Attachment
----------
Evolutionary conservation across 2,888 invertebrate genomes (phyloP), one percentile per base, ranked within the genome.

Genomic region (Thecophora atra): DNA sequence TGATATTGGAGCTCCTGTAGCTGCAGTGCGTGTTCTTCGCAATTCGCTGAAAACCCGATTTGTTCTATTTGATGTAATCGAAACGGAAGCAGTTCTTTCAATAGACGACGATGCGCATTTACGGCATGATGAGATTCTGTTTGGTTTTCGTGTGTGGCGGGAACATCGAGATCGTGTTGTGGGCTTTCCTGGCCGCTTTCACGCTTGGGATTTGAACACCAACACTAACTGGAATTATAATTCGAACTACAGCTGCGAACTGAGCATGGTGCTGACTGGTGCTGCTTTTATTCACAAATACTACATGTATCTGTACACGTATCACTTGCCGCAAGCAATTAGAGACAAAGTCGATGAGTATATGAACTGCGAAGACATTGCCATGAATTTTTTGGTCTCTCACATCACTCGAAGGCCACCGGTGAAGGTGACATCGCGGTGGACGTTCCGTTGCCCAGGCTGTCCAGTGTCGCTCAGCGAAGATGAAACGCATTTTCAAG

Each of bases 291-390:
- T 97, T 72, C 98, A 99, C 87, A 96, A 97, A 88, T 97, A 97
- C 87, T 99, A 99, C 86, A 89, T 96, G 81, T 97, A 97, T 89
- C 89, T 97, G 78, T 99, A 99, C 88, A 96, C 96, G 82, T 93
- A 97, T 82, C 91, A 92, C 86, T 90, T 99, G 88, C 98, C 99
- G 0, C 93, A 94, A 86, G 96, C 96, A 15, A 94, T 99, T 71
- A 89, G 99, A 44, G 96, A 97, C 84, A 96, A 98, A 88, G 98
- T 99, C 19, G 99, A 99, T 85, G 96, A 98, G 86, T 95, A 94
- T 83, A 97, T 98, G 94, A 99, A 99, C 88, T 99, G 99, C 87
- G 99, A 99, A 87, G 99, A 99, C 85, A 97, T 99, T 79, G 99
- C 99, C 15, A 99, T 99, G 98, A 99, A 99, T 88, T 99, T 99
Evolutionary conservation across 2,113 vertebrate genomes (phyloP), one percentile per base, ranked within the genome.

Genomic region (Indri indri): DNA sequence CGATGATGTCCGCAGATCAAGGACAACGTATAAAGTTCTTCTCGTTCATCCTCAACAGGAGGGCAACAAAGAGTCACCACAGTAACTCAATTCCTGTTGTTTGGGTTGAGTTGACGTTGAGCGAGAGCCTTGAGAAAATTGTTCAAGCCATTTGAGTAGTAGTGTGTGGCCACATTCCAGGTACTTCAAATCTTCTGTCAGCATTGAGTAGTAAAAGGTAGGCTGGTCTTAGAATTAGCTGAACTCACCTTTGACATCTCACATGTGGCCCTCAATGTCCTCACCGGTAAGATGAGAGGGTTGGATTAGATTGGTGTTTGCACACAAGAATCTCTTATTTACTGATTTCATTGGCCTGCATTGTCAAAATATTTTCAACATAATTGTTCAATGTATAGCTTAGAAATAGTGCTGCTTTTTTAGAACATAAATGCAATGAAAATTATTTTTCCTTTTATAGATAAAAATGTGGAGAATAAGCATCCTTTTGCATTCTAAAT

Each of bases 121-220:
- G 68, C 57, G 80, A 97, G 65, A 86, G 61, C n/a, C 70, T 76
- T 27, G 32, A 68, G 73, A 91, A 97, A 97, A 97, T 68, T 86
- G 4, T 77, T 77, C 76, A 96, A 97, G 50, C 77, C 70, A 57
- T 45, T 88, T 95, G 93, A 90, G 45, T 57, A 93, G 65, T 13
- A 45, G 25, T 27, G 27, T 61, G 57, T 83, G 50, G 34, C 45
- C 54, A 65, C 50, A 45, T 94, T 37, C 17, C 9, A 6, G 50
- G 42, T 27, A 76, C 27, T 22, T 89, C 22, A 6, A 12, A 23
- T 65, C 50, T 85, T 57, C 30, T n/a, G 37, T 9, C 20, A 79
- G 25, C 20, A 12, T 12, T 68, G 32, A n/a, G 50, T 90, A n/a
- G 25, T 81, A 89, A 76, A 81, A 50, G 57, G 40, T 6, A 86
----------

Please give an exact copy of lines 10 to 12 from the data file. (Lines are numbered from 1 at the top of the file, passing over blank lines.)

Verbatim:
- T 99, C 19, G 99, A 99, T 85, G 96, A 98, G 86, T 95, A 94
- T 83, A 97, T 98, G 94, A 99, A 99, C 88, T 99, G 99, C 87
- G 99, A 99, A 87, G 99, A 99, C 85, A 97, T 99, T 79, G 99